- Best Picture
- Best Original Screenplay (Spike Jonze)
- Best Original Score (William Butler, Owen Pallett)
- Best Original Song ('The Moon Song')
- Best Production Design (K.K. Barrett, Gene Serdena)
Theodore Twombly is a lonely, introverted man going through a divorce. Luckily, it's 2025, and operating systems now have artificial intelligence which can fill the voids in everyone's lives. So, when Theodore buys OS1, he immediately strikes up a friendship with the OS which begins to call itself 'Samantha'. As he gets closer to Samantha, his work writing personalised love letters for people who can't be bothered improves, as do his friendships in the real world as he becomes more extrovert. However, after a meeting with his soon-to-be ex-wife, he doubts the reality of a relationship with a piece of software, especially when it hires someone to act as a human surrogate...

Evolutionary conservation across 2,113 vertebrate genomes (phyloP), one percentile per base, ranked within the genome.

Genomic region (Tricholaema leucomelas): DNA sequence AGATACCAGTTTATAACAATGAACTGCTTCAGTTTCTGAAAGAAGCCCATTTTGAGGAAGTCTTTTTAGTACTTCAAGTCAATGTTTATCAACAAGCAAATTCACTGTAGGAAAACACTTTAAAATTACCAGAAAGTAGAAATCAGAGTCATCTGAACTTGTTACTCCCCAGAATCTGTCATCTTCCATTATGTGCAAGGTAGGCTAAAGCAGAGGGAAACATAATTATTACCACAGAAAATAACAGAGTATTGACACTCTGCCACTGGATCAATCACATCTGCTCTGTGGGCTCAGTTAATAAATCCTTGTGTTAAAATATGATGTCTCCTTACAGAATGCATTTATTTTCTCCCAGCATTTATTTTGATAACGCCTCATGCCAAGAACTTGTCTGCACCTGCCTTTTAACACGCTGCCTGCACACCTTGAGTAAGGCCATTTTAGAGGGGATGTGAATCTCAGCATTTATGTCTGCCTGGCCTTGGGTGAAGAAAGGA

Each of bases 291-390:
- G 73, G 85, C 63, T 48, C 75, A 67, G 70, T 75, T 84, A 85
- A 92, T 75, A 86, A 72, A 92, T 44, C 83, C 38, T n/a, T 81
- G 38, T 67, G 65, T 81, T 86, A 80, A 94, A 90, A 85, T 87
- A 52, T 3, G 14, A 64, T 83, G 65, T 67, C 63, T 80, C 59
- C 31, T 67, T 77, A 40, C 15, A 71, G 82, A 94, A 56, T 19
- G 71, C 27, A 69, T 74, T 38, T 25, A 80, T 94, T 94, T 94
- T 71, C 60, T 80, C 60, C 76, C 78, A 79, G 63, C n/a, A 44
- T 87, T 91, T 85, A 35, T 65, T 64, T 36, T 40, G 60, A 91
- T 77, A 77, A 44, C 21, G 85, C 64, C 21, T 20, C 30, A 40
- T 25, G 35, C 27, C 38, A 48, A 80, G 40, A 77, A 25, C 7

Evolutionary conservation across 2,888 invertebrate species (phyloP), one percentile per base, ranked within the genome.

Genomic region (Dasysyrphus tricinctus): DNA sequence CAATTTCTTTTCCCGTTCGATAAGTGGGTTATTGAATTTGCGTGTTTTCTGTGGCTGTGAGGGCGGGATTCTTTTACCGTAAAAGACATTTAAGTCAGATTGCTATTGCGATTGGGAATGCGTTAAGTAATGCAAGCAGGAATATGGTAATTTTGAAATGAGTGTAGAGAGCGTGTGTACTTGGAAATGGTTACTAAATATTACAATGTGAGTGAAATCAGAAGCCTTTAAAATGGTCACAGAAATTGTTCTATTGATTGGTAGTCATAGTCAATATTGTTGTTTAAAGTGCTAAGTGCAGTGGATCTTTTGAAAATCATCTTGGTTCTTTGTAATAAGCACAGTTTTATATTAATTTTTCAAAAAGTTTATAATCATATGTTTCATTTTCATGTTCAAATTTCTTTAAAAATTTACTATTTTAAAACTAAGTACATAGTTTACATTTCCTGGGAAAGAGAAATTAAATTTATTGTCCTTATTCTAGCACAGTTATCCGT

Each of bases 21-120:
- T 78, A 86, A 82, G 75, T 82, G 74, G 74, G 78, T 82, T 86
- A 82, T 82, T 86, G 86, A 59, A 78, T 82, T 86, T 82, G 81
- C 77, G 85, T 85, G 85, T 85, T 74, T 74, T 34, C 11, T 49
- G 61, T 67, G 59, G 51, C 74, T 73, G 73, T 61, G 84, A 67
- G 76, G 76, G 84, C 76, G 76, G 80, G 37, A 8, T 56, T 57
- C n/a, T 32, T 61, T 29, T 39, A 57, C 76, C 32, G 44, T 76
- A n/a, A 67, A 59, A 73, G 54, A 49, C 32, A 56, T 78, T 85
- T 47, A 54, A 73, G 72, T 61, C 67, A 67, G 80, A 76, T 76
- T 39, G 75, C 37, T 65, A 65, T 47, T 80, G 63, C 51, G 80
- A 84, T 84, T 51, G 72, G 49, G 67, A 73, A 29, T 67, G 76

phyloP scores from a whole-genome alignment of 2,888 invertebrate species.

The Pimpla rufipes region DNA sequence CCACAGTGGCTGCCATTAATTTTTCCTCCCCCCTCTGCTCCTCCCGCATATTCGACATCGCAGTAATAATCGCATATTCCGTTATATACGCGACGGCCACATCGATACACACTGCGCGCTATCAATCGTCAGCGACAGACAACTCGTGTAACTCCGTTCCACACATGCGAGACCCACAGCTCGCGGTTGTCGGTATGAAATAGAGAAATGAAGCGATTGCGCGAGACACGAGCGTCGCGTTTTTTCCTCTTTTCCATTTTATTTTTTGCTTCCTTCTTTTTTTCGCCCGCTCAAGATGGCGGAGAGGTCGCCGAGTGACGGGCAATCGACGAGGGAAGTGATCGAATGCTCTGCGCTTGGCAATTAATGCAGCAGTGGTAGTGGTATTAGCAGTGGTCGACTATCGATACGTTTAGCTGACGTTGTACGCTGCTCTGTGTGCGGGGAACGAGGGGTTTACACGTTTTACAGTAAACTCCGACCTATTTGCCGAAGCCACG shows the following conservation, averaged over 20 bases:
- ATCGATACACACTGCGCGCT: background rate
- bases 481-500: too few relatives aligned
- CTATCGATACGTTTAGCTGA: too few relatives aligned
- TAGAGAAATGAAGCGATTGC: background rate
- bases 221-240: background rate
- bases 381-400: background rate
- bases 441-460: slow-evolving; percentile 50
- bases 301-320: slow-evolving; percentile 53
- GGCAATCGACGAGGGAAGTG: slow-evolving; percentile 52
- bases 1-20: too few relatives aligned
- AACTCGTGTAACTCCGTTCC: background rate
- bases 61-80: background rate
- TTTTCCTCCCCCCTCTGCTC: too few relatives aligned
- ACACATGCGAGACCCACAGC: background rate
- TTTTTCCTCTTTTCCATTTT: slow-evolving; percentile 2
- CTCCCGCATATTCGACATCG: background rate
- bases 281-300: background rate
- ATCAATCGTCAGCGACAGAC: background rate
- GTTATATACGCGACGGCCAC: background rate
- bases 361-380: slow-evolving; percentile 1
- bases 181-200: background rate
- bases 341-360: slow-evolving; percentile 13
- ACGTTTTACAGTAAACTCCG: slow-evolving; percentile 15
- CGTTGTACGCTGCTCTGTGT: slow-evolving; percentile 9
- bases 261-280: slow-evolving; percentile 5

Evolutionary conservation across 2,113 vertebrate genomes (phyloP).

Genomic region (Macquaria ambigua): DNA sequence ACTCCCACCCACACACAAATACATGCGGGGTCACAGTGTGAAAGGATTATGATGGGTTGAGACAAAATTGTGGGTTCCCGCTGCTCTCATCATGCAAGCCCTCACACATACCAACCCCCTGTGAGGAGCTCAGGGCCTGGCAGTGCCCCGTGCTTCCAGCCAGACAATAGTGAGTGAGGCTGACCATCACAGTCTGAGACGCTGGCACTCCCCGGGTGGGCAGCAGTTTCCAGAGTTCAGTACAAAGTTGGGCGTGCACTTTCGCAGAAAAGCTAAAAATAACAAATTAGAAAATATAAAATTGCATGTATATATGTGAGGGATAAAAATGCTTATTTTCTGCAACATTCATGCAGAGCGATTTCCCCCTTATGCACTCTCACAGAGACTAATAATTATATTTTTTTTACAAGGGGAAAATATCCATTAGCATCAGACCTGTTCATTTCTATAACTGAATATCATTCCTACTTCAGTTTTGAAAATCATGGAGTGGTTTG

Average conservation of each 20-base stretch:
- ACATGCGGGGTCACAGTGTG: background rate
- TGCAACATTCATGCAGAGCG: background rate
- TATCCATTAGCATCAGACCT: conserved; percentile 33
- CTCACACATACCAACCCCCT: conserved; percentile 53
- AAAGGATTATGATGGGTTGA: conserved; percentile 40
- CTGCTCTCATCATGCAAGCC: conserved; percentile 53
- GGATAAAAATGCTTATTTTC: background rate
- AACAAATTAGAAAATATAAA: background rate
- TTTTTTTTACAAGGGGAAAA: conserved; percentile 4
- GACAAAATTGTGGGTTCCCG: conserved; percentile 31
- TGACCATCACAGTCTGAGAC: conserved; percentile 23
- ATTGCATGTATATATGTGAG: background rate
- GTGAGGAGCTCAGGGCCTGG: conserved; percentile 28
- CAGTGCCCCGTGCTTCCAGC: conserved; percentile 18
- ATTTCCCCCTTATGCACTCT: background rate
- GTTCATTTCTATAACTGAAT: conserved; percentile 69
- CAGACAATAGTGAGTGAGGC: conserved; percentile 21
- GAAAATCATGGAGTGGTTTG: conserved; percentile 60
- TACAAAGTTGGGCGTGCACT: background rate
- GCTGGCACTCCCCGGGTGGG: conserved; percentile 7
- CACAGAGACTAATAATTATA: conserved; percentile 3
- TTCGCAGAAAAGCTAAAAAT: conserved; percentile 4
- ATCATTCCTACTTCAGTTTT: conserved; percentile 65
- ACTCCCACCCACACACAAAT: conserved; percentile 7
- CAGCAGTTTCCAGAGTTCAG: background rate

15 years ago, Spike Jonze made one of my favourite films of all time. Being John Malkovich is a wonderfully weird and surreal film from the pen of Charlie Kaufman, so to be able to translate Kaufman's eccentricity onto screen and do it successfully exemplifies why Jonze was given so much praise. The crazy thing is, after Being John Malkovich, he teamed up with Kaufman again for Adaptation, which is equally as weird, if not even weirder. Another one of my favourite films, Adaptation showed that Jonze had some creative eccentricity in him himself; it wasn't just Kaufman's script that made Adapatation and Malkovich wonderfully quirky and enjoyable. After his collaborations with Kaufman, it took him 7 years to come back with Where the Wild Things Are, based on the children's book. Here, he didn't just direct but also co-wrote the screenplay, and showed he had other talents too. Now, he's back with Her, his first solo screenplay about a man who falls in love with his OS. I wonder where he got his inspiration from...